Blinded by the light pollution
Tucson Festival of Books
Courtesy of Back Bay Books
It’s the only pollution that we see every day but never think about. Light pollution may sound like an issue only astronomers care about, but it has been linked to negative effects on our health, ecosystems and climate. One author who cares deeply about the subject is Paul Bogard, an assistant professor of English at James Madison University. The Daily Wildcat sat down with Bogard to talk about his book on light pollution, “The End of Night: Searching for Natural Darkness in an Age of Artificial Light,” before his appearance at the Tucson Festival of Books.
Daily Wildcat: How did you become interested in light pollution?
Bogard: When I began learning the constellations after college, I quickly realized I couldn’t see half of what I was told to look for, and this was because of light pollution. From there, I began to learn about all the other costs from light pollution. Losing the stars is just the beginning.
Who was the most favorite person you met when researching “The End of Night”?
I met a lot of great people. One of the first was François Jousse, the man who led the relighting of Paris over the past 30 years.
Where was your favorite place you travelled when researching “The End of Night”?
Well, it’s always great to be in Paris, but Death Valley National Park was also a wonderful place to visit the night.
What was the most surprising thing you learned when researching “The End of Night”?
I was surprised that so many amateur astronomers were doing so little to protect the night sky. They seem content to simply go somewhere else if the sky they knows gets too bright to see the stars. We need these folks to join in the effort to protect darkness.
Why should the average person care about light pollution?
Because it’s an enormous waste of energy and money; it actually makes us less safe at night by creating glare and creating the illusion of safety; it is destroying habitat[s] for nocturnal creatures who help keep our world alive; [and] it is negatively impacting our physical, mental [and] spiritual health. Losing the stars is only one cost from light pollution. Even if you never go outside at night to see the stars, your life is being negatively impacted by our irresponsible, wasteful, unneighborly use of light.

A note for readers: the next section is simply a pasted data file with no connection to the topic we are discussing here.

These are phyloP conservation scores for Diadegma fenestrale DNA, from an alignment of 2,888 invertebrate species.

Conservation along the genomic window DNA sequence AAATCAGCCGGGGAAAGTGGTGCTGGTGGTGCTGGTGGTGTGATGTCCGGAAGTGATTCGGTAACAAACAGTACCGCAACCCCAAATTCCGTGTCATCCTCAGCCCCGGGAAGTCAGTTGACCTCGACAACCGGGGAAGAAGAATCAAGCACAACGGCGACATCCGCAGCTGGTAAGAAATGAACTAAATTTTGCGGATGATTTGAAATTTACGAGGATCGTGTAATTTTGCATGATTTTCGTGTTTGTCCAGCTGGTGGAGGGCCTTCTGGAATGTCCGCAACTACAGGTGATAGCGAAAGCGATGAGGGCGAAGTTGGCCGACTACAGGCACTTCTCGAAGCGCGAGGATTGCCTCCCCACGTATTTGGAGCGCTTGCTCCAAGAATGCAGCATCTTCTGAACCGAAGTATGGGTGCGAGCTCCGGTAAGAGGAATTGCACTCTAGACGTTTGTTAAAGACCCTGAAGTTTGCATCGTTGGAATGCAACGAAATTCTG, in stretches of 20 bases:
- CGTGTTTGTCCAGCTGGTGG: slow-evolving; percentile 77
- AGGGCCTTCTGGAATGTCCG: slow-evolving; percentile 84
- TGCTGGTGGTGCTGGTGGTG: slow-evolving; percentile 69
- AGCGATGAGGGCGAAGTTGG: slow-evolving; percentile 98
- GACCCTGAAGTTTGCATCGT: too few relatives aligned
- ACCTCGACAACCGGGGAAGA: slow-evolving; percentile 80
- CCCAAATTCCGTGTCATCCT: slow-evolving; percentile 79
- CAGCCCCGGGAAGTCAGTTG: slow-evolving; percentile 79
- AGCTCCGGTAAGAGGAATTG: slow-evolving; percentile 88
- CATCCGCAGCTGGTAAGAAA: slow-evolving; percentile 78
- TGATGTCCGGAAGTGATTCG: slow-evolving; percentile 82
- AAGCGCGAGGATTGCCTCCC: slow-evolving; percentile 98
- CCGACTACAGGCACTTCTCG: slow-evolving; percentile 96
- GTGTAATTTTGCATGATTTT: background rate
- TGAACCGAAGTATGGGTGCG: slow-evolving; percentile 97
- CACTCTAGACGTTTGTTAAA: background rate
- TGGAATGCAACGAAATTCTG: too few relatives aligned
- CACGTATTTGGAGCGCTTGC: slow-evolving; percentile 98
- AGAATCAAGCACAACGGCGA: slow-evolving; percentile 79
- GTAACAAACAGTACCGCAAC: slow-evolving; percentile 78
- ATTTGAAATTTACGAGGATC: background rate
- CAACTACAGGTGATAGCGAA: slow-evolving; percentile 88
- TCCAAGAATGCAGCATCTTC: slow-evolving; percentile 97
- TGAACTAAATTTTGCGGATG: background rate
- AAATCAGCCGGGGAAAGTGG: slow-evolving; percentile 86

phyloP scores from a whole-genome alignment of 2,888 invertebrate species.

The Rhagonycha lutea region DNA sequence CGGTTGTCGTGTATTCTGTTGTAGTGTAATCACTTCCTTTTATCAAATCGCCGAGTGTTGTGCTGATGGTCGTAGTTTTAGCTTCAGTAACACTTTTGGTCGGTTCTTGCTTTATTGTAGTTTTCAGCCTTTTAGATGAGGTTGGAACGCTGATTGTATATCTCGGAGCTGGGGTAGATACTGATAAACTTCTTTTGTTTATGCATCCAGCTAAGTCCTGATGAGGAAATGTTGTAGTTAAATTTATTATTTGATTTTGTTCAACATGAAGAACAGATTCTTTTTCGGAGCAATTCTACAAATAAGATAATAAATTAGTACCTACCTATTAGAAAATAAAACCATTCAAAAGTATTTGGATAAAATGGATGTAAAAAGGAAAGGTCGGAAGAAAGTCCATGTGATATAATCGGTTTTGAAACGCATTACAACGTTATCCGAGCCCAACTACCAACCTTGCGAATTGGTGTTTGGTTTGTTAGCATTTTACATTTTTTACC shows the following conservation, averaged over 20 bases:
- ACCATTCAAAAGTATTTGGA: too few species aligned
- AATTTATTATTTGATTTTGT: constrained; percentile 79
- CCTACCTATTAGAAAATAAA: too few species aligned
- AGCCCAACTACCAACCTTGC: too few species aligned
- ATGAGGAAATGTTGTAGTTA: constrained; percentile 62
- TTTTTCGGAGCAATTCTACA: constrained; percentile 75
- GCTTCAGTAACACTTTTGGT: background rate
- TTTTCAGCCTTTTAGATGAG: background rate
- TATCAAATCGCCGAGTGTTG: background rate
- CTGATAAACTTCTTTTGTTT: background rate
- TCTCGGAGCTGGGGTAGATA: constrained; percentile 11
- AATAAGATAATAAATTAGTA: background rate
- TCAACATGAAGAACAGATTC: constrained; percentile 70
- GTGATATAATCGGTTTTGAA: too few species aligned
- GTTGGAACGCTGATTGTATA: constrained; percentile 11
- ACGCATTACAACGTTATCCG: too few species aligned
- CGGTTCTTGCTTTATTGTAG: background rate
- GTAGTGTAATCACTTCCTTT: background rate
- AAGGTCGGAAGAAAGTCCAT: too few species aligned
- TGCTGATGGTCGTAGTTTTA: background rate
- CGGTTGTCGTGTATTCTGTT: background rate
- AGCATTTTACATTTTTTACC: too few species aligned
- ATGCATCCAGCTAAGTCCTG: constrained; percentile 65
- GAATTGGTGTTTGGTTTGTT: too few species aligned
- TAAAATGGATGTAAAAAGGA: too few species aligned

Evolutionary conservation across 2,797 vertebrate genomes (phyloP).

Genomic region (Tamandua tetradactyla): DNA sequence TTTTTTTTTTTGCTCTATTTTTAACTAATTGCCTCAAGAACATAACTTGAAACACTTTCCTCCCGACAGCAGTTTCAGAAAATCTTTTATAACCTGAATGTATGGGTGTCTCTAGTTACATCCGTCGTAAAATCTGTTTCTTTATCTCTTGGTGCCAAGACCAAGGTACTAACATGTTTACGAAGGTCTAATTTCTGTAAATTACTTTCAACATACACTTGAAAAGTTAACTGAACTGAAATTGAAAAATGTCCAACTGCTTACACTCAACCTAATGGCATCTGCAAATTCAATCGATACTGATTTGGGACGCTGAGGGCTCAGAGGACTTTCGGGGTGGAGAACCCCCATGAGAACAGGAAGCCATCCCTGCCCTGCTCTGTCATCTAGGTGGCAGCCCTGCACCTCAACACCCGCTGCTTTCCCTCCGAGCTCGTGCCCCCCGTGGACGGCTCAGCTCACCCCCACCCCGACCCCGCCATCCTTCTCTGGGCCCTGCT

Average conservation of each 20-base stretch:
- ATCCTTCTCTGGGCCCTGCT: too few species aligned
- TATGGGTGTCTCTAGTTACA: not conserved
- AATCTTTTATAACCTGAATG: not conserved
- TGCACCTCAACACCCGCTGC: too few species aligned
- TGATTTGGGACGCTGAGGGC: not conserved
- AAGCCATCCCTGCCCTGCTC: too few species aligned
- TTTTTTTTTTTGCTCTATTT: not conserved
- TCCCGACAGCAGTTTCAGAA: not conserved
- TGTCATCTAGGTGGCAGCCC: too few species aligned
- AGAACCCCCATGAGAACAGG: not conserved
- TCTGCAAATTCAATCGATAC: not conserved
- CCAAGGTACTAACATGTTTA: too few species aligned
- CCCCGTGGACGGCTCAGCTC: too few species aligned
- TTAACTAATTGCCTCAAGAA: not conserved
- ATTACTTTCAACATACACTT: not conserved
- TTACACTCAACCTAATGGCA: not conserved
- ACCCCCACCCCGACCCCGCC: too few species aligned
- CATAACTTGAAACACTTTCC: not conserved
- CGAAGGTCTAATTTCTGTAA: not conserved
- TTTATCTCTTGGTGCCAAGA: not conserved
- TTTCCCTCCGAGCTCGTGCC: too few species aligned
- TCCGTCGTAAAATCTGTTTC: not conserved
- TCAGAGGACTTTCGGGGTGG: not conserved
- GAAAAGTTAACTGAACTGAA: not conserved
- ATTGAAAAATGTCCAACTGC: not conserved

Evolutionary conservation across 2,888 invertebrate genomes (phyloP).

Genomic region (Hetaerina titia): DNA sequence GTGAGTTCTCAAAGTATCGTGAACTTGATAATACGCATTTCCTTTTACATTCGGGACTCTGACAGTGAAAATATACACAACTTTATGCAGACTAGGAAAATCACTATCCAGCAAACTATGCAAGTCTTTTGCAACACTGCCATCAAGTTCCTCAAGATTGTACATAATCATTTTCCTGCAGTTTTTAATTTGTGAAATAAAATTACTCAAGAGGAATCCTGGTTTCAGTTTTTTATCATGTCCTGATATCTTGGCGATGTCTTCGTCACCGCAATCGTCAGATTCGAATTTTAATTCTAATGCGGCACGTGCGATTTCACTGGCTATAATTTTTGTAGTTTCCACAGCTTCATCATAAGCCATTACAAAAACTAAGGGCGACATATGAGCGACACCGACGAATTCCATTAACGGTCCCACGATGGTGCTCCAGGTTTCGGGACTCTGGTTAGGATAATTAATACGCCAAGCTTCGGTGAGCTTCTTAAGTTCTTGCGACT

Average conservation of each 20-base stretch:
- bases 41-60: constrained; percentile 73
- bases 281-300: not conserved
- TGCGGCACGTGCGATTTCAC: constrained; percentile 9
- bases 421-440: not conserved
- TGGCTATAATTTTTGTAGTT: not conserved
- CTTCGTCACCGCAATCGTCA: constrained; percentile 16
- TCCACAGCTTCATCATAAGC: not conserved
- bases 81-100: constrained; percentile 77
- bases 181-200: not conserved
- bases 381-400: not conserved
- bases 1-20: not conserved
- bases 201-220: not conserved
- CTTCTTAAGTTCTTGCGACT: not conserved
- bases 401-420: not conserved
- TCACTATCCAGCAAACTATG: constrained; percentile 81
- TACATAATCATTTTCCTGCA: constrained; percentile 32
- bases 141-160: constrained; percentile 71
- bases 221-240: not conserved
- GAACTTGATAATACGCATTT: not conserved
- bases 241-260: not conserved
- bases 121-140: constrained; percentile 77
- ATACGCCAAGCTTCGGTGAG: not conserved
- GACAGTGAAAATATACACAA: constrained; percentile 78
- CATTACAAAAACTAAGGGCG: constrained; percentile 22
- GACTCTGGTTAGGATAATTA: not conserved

What can the average person do to mitigate light pollution in their community?
First, become aware that light pollution is just about everywhere. Next, take care of the lights on your own property by shielding them so they only shine downward rather than into the sky or into your neighbor’s house. And finally, take action to create or help enforce lighting ordinances in your community.
What advice do you have for someone interested in publishing their own book?
Read a lot so that you understand what’s already been published and where an opportunity might lie. Write a lot so that you develop your voice. Write a book proposal, and contact an agent.
What advice do you have for students interested in a career in environmental writing?
We need you. We need as many voices as we can get to be talking about what we’re doing to this natural world we love. Read a lot, and write a lot. And remember that people want most of all to read stories, not data. Tell us a story about something you love, and we will listen.
Don’t forget to see Bogard during his three panels at the Tucson Festival of Books. He will be speaking at a panel called “Dark Skies and National Parks” on Saturday at 11:30 a.m. at the National Parks Experience Store. Following that discussion, he will be in the Integrated Learning Center Room 120 at 2:30 p.m. leading a panel called “Dark Skies: An Endangered Resource.” On Sunday, he will be speaking on the Science City Main Stage at 2:30 p.m. at a panel called “Bring Back the Night: Light Pollution and Human Health.”
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